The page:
Ehud Barak, Labor's leader and Israel's current defence minister, said he told Netanyahu that Labor would serve as a "responsible, serious and constructive opposition".

"Netanyahu doesn't seem to be making much progress in securing the kind of broad-based unity government that he's after," Jacky Rowland, Al Jazeera's Jerusalem correspondent, reported.

"He's been dangling some juicy ministerial portfolios under the nose of Tzipi Livni, but she's saying that she's not really interested in having high profile portfolios, she's more concerned in the policies of the new government."

Fragile coalition

Without Labor or Kadima's support, Netanyahu is more likely to rely on a narrow coalition of nationalist and religious parties.

Such an outcome could stall peace talks with the Palestinians and consequently harm Israel's ties with Washington as the US administration under Barack Obama, the US president, has declared its eagerness to push aggressively for a peace deal.

"If he can't get these two parties on board, then it looks like he'll have a marginal far-right government where he'll be dependent on far-right parties and religious parties," Rowland said.

"That would only give him a slender majority ... which means that it only takes one little party to get disgruntled with a decision or a policy that he's pursuing and to pull out and then the government would collapse. That may well be what Tzipi Livni is banking on."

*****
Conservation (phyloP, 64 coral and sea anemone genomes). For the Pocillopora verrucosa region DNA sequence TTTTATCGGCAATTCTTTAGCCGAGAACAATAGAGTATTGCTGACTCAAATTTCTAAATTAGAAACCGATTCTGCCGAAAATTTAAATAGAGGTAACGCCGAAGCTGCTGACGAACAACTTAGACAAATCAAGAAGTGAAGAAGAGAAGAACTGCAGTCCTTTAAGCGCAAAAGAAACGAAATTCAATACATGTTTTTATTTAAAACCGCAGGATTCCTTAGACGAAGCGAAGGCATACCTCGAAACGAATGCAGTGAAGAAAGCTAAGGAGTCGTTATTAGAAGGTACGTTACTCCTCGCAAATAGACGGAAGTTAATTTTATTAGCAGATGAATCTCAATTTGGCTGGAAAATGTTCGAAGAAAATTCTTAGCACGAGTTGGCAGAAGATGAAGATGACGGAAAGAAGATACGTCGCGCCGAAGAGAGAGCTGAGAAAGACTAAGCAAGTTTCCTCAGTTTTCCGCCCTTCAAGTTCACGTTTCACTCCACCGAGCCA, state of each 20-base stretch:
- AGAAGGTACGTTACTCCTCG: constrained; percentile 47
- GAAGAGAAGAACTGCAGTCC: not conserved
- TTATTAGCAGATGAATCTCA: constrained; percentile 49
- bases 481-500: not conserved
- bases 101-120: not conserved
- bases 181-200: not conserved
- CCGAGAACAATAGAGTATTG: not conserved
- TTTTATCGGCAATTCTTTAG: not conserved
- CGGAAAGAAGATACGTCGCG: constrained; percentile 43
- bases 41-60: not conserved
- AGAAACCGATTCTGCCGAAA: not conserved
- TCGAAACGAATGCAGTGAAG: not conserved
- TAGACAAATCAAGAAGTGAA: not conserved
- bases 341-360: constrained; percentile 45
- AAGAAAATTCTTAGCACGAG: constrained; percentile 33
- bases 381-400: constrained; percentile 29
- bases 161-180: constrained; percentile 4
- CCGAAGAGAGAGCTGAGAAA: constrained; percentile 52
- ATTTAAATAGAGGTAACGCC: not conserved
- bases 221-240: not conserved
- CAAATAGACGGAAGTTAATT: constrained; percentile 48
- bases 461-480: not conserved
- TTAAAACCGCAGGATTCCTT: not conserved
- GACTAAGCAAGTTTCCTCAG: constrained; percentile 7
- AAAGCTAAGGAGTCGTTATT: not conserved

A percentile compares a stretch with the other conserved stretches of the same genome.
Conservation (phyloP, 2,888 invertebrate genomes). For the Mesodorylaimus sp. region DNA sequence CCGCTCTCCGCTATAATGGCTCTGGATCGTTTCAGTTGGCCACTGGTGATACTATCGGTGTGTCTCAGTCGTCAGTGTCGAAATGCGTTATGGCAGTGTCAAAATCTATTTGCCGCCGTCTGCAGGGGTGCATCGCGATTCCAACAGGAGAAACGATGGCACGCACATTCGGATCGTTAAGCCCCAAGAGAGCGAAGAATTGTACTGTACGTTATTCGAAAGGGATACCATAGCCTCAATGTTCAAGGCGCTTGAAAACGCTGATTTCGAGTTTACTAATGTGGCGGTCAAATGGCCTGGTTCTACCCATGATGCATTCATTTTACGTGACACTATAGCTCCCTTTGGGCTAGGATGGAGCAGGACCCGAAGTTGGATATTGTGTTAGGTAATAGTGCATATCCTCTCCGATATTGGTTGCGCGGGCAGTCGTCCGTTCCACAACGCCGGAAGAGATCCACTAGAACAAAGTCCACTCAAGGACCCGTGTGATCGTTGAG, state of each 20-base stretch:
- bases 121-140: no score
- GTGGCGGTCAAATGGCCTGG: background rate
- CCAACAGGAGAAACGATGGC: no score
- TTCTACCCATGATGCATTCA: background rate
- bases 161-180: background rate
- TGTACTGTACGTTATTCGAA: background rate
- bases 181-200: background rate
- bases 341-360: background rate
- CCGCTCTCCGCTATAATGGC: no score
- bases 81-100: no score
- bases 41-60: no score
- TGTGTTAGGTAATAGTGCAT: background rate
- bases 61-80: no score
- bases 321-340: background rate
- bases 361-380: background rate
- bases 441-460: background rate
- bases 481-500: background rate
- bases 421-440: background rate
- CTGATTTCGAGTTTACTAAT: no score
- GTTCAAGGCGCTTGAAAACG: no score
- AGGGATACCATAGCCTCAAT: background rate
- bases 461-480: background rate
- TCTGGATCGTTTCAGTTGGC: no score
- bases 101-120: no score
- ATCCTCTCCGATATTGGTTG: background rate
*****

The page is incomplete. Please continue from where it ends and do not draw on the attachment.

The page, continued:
A coalition that brings together right-wing factions and the ultra-religious parties would also risk breaking apart over conflicting domestic agendas.

Although both Labor and Kadima support the concept of a Palestinian state, Kadima is considered key to any moderate alliance because of its size.

'Deep disagreements'

Kadima won 28 of parliament's 120 seats in Israel's February 10 election, one more than Netanyahu's Likud.

Netanyahu has had little luck wooing
Kadima's Livni [AFP]
After meeting with Netanyahu late on Sunday, Livni said the two remained divided over peacemaking with Palestinians and indicated that she, like Barak, would head into the opposition.

"We didn't reach any agreement. There are deep disagreements on this issue," she said.

"This evening did not move us forward on the core issues in a way that we can talk about a joint path."

Livni might be open to joining a coalition with Netanyahu if he were to let her serve as prime minister for half of his term, a so-called "rotation agreement" that Israel has used in the past.

Netanyahu has already rejected such an arrangement.